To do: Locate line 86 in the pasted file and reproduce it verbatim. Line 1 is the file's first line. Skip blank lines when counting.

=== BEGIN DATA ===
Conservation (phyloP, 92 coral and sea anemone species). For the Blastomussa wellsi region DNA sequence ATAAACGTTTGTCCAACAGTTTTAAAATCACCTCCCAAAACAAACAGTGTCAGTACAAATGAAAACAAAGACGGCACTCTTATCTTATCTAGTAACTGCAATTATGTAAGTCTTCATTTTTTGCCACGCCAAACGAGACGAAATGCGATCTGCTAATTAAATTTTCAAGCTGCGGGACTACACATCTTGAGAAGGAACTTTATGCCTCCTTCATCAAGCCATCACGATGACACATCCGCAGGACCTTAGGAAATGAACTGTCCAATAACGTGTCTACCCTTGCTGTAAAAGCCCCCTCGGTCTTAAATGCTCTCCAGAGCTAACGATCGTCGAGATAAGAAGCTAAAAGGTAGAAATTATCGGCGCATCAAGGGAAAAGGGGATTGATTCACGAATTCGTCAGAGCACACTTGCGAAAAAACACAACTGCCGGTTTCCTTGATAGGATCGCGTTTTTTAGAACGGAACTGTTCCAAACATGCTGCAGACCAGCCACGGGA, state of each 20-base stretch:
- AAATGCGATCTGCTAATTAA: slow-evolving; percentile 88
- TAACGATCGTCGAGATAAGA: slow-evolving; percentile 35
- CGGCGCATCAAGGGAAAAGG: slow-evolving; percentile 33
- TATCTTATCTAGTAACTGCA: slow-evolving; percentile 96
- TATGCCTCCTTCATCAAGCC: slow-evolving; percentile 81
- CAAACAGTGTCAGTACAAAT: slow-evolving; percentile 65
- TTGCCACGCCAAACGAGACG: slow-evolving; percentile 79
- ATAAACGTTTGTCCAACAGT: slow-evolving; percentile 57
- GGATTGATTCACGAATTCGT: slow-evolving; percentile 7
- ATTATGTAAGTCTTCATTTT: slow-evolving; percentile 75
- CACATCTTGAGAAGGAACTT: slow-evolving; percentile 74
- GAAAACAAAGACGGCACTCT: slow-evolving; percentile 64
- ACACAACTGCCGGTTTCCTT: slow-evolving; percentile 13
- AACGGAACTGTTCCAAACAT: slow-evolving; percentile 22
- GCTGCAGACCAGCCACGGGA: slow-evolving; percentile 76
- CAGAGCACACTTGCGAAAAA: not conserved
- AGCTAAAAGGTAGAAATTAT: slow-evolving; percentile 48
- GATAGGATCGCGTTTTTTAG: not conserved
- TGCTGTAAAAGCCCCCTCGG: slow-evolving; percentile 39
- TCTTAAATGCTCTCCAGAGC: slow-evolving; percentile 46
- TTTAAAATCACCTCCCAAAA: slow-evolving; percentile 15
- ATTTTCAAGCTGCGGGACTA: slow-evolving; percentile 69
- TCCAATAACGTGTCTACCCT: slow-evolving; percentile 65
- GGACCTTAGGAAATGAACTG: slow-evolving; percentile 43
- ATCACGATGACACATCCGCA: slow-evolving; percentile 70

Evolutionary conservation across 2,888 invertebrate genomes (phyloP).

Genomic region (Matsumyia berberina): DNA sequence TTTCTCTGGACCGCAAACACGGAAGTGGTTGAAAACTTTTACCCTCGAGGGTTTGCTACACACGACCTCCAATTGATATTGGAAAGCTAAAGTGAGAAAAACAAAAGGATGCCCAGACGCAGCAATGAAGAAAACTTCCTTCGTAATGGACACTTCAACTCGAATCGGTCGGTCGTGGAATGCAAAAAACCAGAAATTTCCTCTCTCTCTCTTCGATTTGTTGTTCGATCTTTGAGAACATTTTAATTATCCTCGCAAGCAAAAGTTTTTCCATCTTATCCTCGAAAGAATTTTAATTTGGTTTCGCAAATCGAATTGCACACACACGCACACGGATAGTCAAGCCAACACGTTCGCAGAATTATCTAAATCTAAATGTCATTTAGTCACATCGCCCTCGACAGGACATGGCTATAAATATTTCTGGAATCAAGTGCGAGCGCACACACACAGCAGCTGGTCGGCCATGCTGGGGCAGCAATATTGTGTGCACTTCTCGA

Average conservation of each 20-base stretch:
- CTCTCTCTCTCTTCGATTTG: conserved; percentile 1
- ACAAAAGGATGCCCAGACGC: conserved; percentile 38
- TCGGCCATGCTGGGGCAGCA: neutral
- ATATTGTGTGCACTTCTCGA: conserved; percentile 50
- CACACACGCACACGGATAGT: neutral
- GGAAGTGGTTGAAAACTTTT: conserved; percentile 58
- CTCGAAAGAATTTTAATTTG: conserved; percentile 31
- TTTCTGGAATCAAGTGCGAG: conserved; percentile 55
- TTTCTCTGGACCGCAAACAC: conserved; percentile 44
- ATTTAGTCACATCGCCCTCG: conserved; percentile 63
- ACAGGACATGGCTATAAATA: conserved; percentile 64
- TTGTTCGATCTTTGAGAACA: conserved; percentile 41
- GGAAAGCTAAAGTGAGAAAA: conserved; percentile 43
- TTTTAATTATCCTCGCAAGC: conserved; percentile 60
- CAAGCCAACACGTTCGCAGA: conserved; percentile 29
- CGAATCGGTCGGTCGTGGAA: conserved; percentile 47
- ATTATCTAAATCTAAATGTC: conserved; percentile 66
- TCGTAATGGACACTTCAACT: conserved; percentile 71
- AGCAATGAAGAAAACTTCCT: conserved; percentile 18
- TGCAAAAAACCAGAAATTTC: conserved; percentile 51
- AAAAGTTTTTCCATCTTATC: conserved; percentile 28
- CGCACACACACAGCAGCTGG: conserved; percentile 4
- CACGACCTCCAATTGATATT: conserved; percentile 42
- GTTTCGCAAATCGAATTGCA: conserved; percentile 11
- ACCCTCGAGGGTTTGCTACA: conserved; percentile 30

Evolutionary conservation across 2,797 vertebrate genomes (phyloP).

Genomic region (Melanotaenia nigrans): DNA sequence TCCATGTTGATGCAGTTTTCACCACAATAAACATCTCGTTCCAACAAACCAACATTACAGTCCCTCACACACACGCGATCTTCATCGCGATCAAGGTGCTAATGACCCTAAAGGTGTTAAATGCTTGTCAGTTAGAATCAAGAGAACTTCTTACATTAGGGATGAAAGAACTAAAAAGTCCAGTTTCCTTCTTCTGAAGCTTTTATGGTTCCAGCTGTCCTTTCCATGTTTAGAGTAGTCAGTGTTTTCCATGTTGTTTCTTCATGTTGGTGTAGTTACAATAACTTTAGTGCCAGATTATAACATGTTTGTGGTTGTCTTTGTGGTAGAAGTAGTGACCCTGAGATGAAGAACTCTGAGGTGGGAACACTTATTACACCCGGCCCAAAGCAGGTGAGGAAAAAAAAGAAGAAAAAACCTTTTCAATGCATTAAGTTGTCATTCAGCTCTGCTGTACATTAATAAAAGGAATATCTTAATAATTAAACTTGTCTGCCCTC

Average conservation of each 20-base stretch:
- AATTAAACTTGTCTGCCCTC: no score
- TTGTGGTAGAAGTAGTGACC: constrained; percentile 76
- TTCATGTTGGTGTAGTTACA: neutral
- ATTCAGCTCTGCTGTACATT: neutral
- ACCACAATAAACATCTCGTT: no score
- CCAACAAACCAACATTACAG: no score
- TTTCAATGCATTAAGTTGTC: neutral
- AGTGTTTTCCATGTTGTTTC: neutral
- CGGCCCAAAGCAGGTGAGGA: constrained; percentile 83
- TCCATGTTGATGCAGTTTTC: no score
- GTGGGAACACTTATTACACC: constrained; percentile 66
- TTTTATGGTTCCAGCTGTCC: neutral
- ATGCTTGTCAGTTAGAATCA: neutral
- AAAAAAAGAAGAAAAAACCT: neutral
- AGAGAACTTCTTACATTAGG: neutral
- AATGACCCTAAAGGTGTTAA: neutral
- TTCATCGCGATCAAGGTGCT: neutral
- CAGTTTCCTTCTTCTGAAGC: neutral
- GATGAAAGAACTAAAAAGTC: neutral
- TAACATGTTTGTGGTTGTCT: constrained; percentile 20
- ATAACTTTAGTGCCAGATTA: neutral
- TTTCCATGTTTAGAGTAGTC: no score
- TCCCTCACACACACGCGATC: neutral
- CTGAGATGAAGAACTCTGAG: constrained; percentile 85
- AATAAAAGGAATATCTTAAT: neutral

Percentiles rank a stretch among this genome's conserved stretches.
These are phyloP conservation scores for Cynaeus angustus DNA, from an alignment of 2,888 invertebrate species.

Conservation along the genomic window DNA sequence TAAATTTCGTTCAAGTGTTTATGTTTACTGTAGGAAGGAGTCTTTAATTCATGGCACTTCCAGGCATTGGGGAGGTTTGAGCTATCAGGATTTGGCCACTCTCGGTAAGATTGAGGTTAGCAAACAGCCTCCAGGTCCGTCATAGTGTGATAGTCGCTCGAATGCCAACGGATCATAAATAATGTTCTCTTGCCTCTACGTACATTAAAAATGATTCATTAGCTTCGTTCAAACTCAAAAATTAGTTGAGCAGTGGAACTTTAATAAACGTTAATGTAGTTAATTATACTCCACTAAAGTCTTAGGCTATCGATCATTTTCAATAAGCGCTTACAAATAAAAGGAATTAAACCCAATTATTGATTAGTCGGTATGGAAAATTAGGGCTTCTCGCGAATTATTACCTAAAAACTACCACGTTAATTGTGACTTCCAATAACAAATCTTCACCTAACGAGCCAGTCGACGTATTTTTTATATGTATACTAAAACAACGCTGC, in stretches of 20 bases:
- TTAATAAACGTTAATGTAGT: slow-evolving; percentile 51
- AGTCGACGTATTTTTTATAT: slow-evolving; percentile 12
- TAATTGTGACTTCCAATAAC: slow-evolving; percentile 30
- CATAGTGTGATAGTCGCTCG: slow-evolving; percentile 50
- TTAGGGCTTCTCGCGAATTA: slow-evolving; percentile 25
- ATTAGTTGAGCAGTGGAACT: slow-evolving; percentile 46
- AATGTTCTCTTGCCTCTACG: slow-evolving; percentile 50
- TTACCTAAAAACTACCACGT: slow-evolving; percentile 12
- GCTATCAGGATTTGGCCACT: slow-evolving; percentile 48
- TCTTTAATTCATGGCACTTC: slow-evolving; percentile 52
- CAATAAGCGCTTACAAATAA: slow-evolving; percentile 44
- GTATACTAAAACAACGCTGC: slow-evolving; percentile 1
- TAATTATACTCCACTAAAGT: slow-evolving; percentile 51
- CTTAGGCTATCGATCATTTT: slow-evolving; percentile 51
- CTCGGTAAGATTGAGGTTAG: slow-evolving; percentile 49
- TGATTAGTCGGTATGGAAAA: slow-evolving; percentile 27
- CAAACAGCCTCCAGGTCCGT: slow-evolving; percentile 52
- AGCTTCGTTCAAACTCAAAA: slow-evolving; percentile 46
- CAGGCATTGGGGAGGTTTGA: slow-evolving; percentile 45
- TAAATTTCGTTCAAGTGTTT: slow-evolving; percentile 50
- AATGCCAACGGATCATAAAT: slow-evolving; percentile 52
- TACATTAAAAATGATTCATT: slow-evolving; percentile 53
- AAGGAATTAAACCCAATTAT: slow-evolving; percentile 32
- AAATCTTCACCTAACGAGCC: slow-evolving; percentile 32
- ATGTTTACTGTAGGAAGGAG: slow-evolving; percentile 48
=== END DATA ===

- TTAATAAACGTTAATGTAGT: slow-evolving; percentile 51